Kanye's greatness is so fueled by "haters" that without those haters he's afraid he couldn't succeed. That need to be doubted even in the face of overwhelming success has led Ye to have to come up with ever more twisted, complicated, and sometimes even borderline delusional ways to maintain some semblance of the underdog status he needs to thrive. As much as he might complain, I think in his heart of heartbroken hearts Kanye fucking loves that the elite fashion industry hasn't embraced him; Italian haute couture fashion designers are just the new Dame Dash, a gatekeeper to an industry that doubts his skills. It's that same impulse that makes him turn a relatively innocuos and unfunny late night skit into a full blown attack on his genius and his family. The same impulse that leads hm to compare himself to people like Steve Jobs after he had exhausted all the fellow rapper comparisons he could. The same impulse that makes him marry one of the world's most paparazzi-hungry women in the world at the same time he hates the paparazzi. (Watch that interview again and notice him position Kim as an underdog who's being unfairly denied of a star on the Walk of Fame - spousal underdog status!)

You know who was almost exactly same way? As if it hasn't already taken me long enough to get back to the original point of this post, you guessed it, Michael Jordan. Everyone knows the story of Jordan getting cut from his high school basketball team, mostly because it's a story he's told time and time again, but it's not really true. Jordan wasn't "cut", he simply didn't make the varsity team and had to play a year of JV. Nevermind that no sophomore at his high school had ever made the varsity team, nevermind that from his senior year at high school on Jordan would be widely ackownledged as one of the best players in the country, for MJ, he was forever the sophomore who was doubted, hated and "cut". As Thomas Lake wrote in an SI profile on Jordan's high school years:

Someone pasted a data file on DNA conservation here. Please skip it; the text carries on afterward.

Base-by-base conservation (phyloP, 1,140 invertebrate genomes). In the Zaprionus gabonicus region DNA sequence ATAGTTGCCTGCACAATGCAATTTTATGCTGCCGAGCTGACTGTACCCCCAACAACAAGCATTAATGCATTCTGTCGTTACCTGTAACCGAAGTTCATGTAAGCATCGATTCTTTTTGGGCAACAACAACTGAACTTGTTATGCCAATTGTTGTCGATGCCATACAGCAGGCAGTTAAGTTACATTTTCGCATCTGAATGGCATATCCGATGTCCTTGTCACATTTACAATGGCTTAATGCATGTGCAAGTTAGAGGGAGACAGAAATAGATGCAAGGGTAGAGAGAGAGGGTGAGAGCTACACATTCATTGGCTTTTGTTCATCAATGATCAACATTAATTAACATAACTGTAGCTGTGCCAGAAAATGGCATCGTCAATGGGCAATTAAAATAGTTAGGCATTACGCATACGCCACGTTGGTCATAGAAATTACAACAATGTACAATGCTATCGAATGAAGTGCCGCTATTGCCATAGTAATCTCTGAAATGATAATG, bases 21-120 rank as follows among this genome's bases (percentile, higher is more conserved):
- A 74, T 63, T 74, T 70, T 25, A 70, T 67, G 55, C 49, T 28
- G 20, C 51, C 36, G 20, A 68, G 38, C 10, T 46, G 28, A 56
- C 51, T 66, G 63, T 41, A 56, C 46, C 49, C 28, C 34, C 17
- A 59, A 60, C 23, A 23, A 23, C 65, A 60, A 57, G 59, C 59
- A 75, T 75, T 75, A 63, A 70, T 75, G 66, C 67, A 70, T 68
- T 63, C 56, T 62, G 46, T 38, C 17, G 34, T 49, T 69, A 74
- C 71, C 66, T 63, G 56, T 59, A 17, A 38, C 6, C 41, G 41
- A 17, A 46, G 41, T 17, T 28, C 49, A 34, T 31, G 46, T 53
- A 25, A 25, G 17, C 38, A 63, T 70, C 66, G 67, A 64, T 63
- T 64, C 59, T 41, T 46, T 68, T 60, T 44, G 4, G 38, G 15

Over the next three decades Jordan would become a world-class collector of emotional wounds, a champion grudge-holder, a magician at converting real and imagined insults into the rocket fuel that made him fly. If he had truly been cut that year, as he would claim again and again, he wouldn't have had such an immediate chance for revenge. But in fact his name was on the second list, the jayvee roster, with the names of many of his fellow sophomores. Jordan quickly became a jayvee superstar.